Indigenous Midwives and Healers Denounce Appropriation of Traditional Medicine via Mexico’s Health Law Reform

FROM THE EDITORS: Last April, the House of Representatives approved reforms to Mexico’s Health Law to regulate traditional and complementary medicine. Several indigenous and civil society groups have rejected the reforms, calling the law unconstitutional for violating the right of indigenous people to free, prior, and informed consent. Traditional indigenous medicine and practices, including midwifery, have strong spiritual and ancestral roots, which could disappear at the hands of Mexico’s government bureaucracy, to benefit of privatized health institutions. The law is now pending approval in the Senate. Below we provide a translation of a collective declaration against the law reform.

SOURCE: This declaration and sources were gathered from Educa Oaxaca and Desinformémonos websites.

Photo: A traditional healer preparing a session in Huautla de Jiménez, Oaxaca, EfrenDelRosal.

Statement of Indigenous Peoples, Organizations, and Healers on the Health Law Reform

To the people of Mexico

To the original, indigenous, Afro-indigenous, and mestizo peoples.

To the traditional healers, rezadores [praying people], midwives, and doctors of Mexico.

To the different levels of government

The legislation approved unanimously by the House of Representatives and turned over to the Senate reflects a contempt for traditional medicine and those who practice it, mostly women and indigenous people. The pretentious claim to “regulate,” “utilize,” and “leverage” traditional medicine under origin and worldview standards that are foreign to indigenous peoples culture, shows once more the historical and colonial dispossession of our territories, knowledge, and technologies on behalf of the Mexican State, which, by the way, owes redress to the indigenous peoples of Chiapas and Mexico for betrayals committed against them before and after the San Andrés Sakamchem Agreements.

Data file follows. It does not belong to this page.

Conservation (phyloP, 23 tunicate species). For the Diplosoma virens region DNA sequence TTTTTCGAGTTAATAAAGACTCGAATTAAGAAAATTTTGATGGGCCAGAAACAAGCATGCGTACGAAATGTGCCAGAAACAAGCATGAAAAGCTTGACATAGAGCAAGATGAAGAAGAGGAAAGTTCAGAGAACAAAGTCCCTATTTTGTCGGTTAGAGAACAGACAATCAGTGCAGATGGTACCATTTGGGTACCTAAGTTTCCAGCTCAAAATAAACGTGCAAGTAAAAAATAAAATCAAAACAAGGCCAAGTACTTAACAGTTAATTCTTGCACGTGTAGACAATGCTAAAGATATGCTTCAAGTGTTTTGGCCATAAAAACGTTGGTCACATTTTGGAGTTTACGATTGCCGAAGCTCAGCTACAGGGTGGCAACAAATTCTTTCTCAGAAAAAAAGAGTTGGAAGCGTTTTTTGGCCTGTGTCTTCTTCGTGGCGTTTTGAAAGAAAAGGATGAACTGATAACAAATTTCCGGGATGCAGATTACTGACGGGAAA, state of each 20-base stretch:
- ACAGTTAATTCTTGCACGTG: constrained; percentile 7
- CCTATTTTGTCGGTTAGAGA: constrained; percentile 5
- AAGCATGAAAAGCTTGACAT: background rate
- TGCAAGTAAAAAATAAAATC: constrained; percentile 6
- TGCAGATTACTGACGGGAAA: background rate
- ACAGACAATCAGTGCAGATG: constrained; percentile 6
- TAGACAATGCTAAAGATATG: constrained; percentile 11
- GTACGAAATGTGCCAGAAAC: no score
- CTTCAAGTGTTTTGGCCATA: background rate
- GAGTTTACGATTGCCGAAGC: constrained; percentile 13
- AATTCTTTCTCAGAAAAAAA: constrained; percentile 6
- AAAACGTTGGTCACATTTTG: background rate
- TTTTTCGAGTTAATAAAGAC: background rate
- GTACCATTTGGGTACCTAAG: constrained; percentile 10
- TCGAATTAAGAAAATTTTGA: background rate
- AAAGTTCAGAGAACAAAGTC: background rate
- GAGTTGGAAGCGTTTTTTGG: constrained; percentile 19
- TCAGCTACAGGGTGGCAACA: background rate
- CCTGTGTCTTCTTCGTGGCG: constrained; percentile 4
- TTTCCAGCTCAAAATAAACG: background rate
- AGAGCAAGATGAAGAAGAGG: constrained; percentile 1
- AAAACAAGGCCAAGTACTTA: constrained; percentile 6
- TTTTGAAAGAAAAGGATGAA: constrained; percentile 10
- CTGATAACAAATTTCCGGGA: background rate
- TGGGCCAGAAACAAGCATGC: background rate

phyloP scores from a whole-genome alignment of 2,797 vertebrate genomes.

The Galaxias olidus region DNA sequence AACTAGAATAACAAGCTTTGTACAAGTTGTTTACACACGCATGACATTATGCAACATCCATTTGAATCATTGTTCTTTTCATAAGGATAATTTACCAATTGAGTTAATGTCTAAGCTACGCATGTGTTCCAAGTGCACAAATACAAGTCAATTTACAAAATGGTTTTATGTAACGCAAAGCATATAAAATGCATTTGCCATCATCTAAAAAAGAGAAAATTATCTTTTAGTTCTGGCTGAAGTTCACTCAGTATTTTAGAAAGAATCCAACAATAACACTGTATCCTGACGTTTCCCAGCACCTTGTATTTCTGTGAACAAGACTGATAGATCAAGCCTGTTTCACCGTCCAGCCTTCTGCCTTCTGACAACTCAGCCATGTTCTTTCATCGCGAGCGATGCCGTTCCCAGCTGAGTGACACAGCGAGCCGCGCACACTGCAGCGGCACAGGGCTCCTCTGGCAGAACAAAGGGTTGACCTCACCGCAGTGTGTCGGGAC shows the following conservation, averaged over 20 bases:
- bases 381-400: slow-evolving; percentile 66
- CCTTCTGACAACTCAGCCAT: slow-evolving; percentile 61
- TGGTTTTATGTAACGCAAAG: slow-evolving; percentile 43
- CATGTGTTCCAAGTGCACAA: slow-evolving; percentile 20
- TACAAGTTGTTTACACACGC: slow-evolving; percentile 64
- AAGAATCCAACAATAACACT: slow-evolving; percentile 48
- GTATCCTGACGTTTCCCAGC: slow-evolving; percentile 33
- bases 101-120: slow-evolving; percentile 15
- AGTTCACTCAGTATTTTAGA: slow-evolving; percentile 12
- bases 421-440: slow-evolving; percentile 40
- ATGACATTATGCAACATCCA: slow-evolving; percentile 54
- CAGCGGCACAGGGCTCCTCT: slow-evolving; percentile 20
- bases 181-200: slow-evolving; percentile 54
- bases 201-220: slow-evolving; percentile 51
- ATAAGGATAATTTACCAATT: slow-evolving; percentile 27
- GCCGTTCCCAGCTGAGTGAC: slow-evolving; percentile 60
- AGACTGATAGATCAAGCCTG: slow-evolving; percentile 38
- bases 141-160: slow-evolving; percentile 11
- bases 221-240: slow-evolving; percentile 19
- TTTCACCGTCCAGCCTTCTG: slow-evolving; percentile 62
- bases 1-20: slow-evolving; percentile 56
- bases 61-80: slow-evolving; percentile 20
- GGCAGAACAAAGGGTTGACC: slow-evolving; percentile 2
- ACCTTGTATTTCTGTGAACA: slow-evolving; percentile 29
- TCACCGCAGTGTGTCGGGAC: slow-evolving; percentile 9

We know that contempt for traditional indigenous medicine is part of the civilizing project. It is something that is occurring worldwide and goes hand in hand with a global health crisis and dispossession of nature, over-industrialized food production, laws to privatize plants used by traditional indigenous medicine, and patents for essential drugs that profit from the general population’s health.

Traditional doctors and midwives, researchers, and civil society organizations have been busy researching the implications of this law during several conferences, and we agreed to an All-Out Repudiation for the following reasons:

  1. First of all, it is a ruling that violates the collective rights of indigenous peoples as well as international agreements that support the right to self-determination since indigenous peoples have not been consulted about this law reform.
  2. Secondly, we have seen that those reforms are part of a hegemonic health system and biomedical industry corporations and their educational institutions that seek to prohibit and subordinate ancestral medicine, therapies, and technologies.

We repudiate the law reform, since racism still governs today and blinds medical officials, legislators, and government researchers who fail to recognize that the knowledge of traditional indigenous medicine is ancestral; it isn’t “complementary” or “alternative.” It has a comprehensive methodology over time and in different populations since it has been used and shared for generations, fostering a vast transgenerational experience without economic or symbolic capital interests. In that sense, traditional indigenous medicine has included therapeutic elements and community technologies that have been tested for centuries to heal plants, animals, and humans. We reject attempts to expropriate this therapeutic efficacy from our people without their consent, to be later sold in the world market.